Russia's Putin out the idea of a broad cryptocurrency ban

Central bank worries that block-bucks reduce government control and are used by crims

Russia has floated the prospect of Putin a ban on cryptocurrencies.

The Bank of Russia, the nation's central bank, yesterday published a Consultation Paper [PDF] titled "Cryptocurrencies: Trends, Risks, and Regulation" that ponders the impact of unbacked cryptocurrencies and stablecoins on Russia's economy.

The document opens by noting that Russian citizens have not missed the crypto investment boom, and transact an estimated $5 billion a year with the digi-dollars, while the nation has become a major centre for crypto-mining.

But the paper doesn't see that as a good thing. It notes that cryptocurrencies are volatile and therefore create risks for investors. The Bank also worries that widespread use of cryptocurrencies reduces governments' ability to operate the levers of their economies.

"The spread of cryptocurrencies could make people withdraw their savings from the Russian financial sector and, subsequently, decrease its capability to finance the real sector and potential economic growth reducing the number of jobs and potential for household income increase," the document states.

Without irony or mention of Russia's busy ransomware scene, the paper also informs readers that cryptocurrency transactions are hard to detect – which means they are "extensively used in illegal activities (money laundering, drug trafficking, terrorist financing, etc.)"

What to do? The Bank of Russia favours bans.

Crypto mining should be stopped, the document says, because it's a wasteful use of resources.

The Bank also wants to prohibit the operation of crypto exchanges and the issue of cryptocurrencies on Russian soil. Local financial institutions should be prevented from investing in crypto, too, the paper argues.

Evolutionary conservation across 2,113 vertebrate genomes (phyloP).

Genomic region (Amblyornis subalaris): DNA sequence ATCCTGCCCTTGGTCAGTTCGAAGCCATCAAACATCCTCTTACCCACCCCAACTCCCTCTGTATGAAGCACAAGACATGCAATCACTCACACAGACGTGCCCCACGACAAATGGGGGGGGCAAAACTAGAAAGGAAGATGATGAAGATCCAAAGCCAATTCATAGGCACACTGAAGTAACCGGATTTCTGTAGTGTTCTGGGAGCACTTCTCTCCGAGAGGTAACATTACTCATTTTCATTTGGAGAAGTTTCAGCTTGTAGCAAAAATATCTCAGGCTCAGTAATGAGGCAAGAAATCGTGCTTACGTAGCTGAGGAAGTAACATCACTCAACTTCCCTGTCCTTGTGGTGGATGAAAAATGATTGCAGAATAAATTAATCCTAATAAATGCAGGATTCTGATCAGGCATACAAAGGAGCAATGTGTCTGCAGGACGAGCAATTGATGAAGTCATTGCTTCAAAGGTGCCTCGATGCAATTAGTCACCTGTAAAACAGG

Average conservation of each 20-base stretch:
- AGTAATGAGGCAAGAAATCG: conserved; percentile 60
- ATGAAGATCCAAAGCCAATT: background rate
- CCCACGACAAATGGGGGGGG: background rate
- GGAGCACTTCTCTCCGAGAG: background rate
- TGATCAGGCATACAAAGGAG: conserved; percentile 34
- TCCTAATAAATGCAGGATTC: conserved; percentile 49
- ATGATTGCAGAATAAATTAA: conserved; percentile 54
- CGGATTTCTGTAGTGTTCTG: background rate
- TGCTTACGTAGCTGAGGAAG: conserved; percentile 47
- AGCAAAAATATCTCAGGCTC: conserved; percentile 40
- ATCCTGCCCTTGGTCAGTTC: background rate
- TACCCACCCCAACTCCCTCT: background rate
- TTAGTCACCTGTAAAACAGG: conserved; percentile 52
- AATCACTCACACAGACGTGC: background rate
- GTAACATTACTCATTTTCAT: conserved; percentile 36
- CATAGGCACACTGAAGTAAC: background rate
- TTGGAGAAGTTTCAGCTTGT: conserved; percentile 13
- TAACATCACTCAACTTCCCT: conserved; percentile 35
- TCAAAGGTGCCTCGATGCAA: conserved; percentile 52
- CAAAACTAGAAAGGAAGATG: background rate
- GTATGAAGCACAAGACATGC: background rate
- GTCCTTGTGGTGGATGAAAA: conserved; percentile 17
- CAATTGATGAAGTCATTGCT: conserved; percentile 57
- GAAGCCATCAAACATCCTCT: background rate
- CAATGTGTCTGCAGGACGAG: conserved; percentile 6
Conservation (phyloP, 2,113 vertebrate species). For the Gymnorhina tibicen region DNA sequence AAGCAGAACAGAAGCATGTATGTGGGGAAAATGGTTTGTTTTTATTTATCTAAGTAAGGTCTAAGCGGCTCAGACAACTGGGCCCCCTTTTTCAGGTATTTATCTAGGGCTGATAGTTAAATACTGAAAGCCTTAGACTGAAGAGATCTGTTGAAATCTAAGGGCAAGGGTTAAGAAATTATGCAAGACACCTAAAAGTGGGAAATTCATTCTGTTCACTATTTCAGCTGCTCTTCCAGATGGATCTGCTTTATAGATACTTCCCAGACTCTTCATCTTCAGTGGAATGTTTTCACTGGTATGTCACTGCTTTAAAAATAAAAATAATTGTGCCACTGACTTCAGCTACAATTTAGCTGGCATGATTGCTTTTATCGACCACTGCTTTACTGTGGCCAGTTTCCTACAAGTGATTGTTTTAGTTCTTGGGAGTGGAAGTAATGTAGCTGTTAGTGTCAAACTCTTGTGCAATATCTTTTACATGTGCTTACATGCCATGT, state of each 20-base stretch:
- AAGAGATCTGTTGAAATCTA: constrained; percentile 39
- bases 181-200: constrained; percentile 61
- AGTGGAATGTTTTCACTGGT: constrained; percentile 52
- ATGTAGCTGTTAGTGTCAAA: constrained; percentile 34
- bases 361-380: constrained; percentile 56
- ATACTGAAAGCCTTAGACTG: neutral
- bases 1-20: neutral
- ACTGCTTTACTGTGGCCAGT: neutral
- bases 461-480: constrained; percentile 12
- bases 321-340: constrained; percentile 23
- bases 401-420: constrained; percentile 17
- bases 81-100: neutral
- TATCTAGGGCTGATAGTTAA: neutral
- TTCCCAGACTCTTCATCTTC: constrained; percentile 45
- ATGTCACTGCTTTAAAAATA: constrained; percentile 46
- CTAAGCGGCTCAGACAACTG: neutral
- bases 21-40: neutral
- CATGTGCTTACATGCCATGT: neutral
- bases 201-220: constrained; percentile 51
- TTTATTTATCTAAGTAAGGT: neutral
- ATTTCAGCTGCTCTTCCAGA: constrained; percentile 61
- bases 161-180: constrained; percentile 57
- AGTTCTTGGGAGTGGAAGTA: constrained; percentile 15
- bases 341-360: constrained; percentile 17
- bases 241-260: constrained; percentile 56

The document is not opposed to all forms of block-bucks, foreseeing a role for a central bank digital currency. It also suggests that applying investor protection regulations could make cryptocurrencies a more suitable investment vehicle.

The overall tone of the document is not upbeat, nor is it markedly different to other nations' assessments of the risks posed by cryptocurrency.

The Consultation Paper is just that – the ideas it contains are possible regulatory responses, not firm policy – and the Bank of Russia has invited comment between now and March 1, 2022.

But the document appears not to have been well-received. At the time of writing the price of Bitcoin had fallen almost 8 per cent in 24 hours, while Ethereum was down 9 points and Litecoin was off by almost 11 per cent.

Those falls are likely due to Russia's status as a significant source of cryptocurrency, and the paper's strong signal that the nation has little interest in becoming a hub or haven for crypto trading. With a big mining resource at risk and a significantly sized economy expressing hostility to cryptocurrency, blockheads may fear their chances of going mainstream have shrunk. ®

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